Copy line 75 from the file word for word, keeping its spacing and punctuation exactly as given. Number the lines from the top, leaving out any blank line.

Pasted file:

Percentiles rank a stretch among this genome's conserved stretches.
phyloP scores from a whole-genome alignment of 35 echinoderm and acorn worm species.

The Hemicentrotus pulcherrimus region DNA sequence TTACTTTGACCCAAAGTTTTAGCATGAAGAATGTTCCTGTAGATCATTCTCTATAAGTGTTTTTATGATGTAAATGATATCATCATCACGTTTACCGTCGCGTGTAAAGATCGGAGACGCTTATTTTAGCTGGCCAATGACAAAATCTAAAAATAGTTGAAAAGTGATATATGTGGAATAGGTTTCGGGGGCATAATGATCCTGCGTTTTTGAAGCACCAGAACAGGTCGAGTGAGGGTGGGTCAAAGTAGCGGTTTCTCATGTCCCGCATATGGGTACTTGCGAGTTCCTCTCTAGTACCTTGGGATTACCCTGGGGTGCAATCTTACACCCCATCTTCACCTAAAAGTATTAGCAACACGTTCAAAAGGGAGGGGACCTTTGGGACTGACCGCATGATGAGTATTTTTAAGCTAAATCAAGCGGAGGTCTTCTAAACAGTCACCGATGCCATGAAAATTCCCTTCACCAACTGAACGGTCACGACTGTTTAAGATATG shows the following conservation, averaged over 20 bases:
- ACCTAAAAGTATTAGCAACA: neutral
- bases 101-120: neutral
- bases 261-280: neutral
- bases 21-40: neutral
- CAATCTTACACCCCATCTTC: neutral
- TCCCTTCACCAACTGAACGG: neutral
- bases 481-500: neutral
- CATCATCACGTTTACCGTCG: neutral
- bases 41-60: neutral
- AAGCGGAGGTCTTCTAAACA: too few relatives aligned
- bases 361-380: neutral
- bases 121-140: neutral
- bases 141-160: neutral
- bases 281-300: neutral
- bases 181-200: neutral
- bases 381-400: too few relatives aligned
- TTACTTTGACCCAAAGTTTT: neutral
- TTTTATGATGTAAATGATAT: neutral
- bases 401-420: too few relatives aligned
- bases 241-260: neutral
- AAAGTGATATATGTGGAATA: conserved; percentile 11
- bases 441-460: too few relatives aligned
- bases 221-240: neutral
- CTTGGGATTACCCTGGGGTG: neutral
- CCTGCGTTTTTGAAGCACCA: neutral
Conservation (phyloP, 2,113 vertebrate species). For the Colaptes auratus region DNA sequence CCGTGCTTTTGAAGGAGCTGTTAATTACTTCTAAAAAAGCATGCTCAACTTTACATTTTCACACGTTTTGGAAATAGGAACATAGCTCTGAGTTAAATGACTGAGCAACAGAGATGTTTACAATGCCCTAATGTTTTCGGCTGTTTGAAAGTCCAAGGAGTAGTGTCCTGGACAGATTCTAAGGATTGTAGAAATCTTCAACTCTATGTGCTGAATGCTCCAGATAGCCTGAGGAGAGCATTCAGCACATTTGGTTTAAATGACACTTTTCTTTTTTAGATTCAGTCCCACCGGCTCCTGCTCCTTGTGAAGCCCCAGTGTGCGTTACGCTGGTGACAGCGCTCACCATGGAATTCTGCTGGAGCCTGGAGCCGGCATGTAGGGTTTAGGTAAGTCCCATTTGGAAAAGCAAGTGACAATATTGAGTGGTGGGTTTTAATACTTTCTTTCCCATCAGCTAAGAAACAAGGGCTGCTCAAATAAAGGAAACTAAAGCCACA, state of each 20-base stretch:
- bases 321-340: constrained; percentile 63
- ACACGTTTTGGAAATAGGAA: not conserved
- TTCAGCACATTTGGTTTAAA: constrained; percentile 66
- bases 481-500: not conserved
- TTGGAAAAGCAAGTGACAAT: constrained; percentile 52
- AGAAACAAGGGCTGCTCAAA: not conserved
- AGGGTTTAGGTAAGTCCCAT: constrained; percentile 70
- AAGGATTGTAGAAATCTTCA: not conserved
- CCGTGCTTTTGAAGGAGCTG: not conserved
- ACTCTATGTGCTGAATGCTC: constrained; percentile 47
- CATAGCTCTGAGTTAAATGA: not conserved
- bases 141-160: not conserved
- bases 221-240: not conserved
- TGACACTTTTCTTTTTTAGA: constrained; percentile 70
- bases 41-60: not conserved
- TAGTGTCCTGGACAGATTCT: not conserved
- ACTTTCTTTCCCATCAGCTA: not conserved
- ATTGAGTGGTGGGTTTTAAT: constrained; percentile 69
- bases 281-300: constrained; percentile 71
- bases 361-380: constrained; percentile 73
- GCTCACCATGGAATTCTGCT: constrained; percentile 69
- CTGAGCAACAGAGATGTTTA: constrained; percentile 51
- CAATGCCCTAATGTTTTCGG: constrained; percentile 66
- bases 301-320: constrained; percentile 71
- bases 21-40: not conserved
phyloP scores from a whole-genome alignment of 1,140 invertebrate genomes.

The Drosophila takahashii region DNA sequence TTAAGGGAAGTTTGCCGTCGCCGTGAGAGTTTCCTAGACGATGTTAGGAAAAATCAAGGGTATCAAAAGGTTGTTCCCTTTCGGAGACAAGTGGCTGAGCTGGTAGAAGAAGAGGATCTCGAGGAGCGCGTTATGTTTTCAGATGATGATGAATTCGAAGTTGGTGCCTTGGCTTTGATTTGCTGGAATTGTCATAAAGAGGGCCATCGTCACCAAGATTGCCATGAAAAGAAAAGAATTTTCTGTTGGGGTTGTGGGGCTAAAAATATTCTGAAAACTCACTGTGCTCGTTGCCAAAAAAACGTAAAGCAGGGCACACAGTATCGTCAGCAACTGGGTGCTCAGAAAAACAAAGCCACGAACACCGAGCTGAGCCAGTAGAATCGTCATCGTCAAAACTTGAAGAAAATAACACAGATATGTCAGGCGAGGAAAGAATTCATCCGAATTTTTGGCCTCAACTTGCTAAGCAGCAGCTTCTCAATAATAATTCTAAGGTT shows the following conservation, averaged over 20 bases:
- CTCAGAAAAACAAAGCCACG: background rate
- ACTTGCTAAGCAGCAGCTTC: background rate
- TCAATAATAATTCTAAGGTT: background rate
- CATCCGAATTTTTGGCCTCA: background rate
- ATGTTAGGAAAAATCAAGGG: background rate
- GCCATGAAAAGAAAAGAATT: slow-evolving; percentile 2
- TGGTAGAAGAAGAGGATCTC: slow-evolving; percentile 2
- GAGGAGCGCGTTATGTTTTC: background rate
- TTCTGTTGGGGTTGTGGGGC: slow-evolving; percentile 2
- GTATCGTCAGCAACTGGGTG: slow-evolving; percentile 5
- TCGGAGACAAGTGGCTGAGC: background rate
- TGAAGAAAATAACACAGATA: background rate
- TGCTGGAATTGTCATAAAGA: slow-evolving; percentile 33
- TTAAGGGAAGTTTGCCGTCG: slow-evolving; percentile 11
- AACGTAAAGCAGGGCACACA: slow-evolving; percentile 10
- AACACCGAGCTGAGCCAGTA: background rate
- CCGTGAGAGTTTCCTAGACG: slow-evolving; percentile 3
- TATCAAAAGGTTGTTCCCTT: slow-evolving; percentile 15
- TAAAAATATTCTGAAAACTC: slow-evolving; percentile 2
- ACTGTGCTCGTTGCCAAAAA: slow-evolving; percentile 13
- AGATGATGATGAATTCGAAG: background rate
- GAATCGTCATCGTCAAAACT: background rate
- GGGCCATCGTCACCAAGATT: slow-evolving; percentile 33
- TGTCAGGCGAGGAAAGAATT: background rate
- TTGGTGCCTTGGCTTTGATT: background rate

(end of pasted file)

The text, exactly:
- TAAAAATATTCTGAAAACTC: slow-evolving; percentile 2